Any person who discloses or provides the above information that he knows or has reason to believe is false or misleading, commits an offence.
Online Business Owners shall also:
provide the appropriate means to enable the buyer to rectify any errors prior to the confirmation of the order made by the buyer; and
shall acknowledge receipt of the order to the buyer without undue delay.
The order and the acknowledgement of receipt shall be deemed to have been received by the person who operates a business for the purpose of supply of goods or services through a website or in an online marketplace and the buyer, respectively, when the person and the buyer are able to access to such order and the acknowledgement of receipt.
The Online Marketplace Operator shall take reasonable steps to keep and maintain a record of the names, telephone numbers and the address of the person who supplies goods or services in the online marketplace, for a period of two years, failing which an offence is committed.
In addition to the terms and conditions, Online Business Owners and Online Marketplace Operators must comply with the Notice and Choice Principal provided by Personal Data Protection Act 2010 by inserting a privacy notice, in the National and English languages, on their website before the collection of any personal data.
Although this law seeks to protect consumers from unscrupulous traders, the introduction of this new law increases the startup costs and cost of operation of an e-commerce business.
Engaging lawyers to draft terms and conditions for e-commerce businesses can be expensive. But it is something any e-commerce business should invest in to protect themselves and their users.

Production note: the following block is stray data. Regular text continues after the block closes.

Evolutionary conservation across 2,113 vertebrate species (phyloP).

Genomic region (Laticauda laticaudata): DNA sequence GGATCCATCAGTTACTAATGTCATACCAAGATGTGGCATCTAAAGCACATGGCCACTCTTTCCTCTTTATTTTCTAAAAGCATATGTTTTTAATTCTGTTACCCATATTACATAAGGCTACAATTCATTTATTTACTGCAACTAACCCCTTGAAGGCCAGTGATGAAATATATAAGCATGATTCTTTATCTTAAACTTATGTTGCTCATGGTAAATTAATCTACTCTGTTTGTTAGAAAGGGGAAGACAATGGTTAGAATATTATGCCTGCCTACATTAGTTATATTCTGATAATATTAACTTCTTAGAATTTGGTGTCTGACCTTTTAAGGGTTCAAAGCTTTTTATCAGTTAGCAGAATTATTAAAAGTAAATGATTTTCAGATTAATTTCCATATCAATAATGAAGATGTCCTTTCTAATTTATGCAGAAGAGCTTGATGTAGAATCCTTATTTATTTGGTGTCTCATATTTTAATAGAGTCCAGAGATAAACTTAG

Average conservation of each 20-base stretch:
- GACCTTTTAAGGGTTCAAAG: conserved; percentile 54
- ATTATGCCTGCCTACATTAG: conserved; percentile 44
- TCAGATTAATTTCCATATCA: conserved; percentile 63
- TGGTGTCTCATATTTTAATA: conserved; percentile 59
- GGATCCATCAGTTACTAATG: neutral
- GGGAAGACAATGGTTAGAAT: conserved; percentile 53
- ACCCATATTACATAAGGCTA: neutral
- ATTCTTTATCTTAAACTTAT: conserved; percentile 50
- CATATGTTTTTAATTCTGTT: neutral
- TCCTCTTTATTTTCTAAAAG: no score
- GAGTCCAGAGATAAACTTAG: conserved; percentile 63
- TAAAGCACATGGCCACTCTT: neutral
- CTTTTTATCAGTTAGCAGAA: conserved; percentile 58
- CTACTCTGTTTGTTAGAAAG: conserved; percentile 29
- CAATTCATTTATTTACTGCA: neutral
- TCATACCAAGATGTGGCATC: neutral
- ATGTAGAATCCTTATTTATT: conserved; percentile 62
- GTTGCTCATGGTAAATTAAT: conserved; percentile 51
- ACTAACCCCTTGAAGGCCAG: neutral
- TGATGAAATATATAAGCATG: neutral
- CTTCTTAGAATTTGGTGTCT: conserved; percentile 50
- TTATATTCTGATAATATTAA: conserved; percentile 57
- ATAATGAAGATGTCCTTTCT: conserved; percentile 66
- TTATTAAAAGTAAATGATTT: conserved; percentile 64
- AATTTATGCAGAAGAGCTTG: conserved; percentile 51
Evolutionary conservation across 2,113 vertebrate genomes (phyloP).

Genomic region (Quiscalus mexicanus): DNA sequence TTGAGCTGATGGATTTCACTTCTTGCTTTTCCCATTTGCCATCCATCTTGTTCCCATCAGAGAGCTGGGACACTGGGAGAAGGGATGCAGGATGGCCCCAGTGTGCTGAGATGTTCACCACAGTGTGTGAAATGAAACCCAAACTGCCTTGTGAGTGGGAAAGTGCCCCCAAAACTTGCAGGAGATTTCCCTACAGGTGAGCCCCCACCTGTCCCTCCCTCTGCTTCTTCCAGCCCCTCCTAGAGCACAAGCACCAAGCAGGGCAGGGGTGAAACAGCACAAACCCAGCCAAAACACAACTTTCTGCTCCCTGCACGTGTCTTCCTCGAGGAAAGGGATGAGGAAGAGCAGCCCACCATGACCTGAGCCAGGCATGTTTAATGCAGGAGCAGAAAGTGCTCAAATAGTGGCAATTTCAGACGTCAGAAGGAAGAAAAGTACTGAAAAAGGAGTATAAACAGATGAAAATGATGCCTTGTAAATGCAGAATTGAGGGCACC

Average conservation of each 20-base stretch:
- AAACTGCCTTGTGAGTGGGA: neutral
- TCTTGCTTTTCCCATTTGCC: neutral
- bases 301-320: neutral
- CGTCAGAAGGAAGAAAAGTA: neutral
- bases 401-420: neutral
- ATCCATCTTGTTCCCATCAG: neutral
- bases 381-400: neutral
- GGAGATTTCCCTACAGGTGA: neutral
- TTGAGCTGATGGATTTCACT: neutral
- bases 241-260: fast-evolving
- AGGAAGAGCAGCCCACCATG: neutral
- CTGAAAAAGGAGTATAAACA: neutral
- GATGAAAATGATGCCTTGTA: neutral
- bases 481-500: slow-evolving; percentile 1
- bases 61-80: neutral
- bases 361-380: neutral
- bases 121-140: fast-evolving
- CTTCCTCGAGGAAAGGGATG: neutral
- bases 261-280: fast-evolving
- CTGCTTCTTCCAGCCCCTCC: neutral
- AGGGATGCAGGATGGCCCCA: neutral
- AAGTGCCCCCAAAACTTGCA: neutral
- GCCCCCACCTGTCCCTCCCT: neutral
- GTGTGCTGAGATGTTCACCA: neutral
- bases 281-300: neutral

The new law doesn’t specify in detail how the terms and conditions should be. Therefore, one can have a very simple set of terms and conditions.
Alternatively, one may opt to adopt the terms and conditions of other e-commerce businesses provided that one is well versed in drafting and amending agreements. But one should take note that every set of terms and conditions is customized for specific businesses.
It would be ideal if we have affordable online services to draft terms and conditions and privacy policies for SMEs (small and medium enterprises) like SnapTerms, which allows start-up companies the opportunity to customize their website’s terms and conditions without having to pay the fees typically associated with having the documents drafted by a lawyer.
But one must bear in mind that SnapTerms is a service provided by people who are well versed in the laws of their country and perhaps not Malaysia.
To digress a little, e-commerce businesses should also protect their intellectual property such as their trademarks, copyright and patents. These rights are registerable and one can protect these rights in Malaysia by filing them with the Intellectual Property Corporation of Malaysia or MyIPO.
Other than that, it is pertinent to protect your brand from being taken in well-known social media websites like Facebook and Twitter. You can use Knowem to check for the use of your brand, product, personal name or username instantly on over 550 popular and emerging social media websites.
The introduction of laws to track and record Internet transactions is nothing new. Last year, Section 114A of the Evidence Act 1950 and Cyber Centre and Cyber Cafe (Federal Territory of Kuala Lumpur) Rules 2012 were introduced to track and record such transactions.
These laws will not be the last. I foresee that many more such laws will be introduced in the near future.